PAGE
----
4 March 2020
Ecosystems provide humans with the stuff of life: food, fresh water, clean air and materials for shelter.
Healthy ecosystems help protect our communities from storm surges and floods. They are places of inspiration, recreation and spiritual connection. The many and varied ways that ecosystems support and enhance human life are known as ecosystem services.
The Australian Government’s Department of Agriculture, Water and the Environment is developing an experimental system to account for ecosystem services. But the metrics and categories used within traditional economic approaches to ecosystem services may have little meaning to Indigenous Australians. Further, traditional economics only accounts for flows of services in a single direction – from nature to people – as opposed to the reciprocity at the heart of Indigenous cultural perspectives: people look after Country looks after people.Valuing Indigenous cultural connections
In a new Hub project led by Dr Diane Jarvis from James Cook University, researchers will collaborate with Ewamian Aboriginal Corporation and the Indigenous Research Committee for Kakadu National Park to investigate how best to acknowledge Indigenous cultural connections within, or alongside, the Australian Government’s accounting system.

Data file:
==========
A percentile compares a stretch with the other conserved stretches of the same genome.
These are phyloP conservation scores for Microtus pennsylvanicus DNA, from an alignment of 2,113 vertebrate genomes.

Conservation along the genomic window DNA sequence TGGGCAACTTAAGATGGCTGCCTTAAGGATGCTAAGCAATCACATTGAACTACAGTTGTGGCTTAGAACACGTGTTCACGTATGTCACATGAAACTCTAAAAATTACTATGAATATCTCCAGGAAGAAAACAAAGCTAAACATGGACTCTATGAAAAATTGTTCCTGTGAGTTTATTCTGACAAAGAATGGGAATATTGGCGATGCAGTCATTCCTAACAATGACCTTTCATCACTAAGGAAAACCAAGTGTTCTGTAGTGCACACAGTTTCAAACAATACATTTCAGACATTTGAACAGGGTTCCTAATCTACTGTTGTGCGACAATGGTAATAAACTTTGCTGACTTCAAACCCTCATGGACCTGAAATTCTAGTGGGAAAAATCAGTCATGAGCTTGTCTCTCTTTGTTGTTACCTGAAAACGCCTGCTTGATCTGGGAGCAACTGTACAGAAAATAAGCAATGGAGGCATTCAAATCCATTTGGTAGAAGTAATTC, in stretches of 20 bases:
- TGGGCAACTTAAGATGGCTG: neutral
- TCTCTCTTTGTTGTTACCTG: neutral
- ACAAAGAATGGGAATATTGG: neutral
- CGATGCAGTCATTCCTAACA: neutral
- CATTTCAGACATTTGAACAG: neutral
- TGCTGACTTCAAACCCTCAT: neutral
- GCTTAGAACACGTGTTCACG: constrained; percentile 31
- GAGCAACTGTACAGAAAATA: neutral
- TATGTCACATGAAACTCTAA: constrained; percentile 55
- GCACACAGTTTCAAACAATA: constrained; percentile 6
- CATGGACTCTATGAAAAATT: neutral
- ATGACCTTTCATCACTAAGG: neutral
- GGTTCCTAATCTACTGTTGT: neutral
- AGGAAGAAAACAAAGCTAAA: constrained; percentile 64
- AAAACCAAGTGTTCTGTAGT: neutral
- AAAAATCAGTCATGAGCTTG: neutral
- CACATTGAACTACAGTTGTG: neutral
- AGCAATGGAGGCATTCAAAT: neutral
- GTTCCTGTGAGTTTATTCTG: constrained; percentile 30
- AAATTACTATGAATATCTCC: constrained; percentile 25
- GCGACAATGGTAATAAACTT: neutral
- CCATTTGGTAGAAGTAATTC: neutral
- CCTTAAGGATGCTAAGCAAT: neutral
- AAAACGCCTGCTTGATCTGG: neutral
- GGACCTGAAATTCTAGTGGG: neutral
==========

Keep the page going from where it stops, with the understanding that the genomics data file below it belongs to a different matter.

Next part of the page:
Algal biofilms – submerged, nutrient-dense mats of single-celled algae – form the basis of many aquatic food webs. New Hub […]
How sensitive are riparian trees to contaminated mine water? Magela Creek, in Kakadu National Park, flows through the Ranger uranium […]
Northern Australia’s rich and unique biodiversity faces many threats including weeds, feral animals and inappropriate fire regimes. Gamba grass is […]
Our Northern Hub Newsletter highlights what's going on in our research projects across northern Australia. It includes latest findings, what's coming up and what this all means for sustainable development and land and water management in the region.
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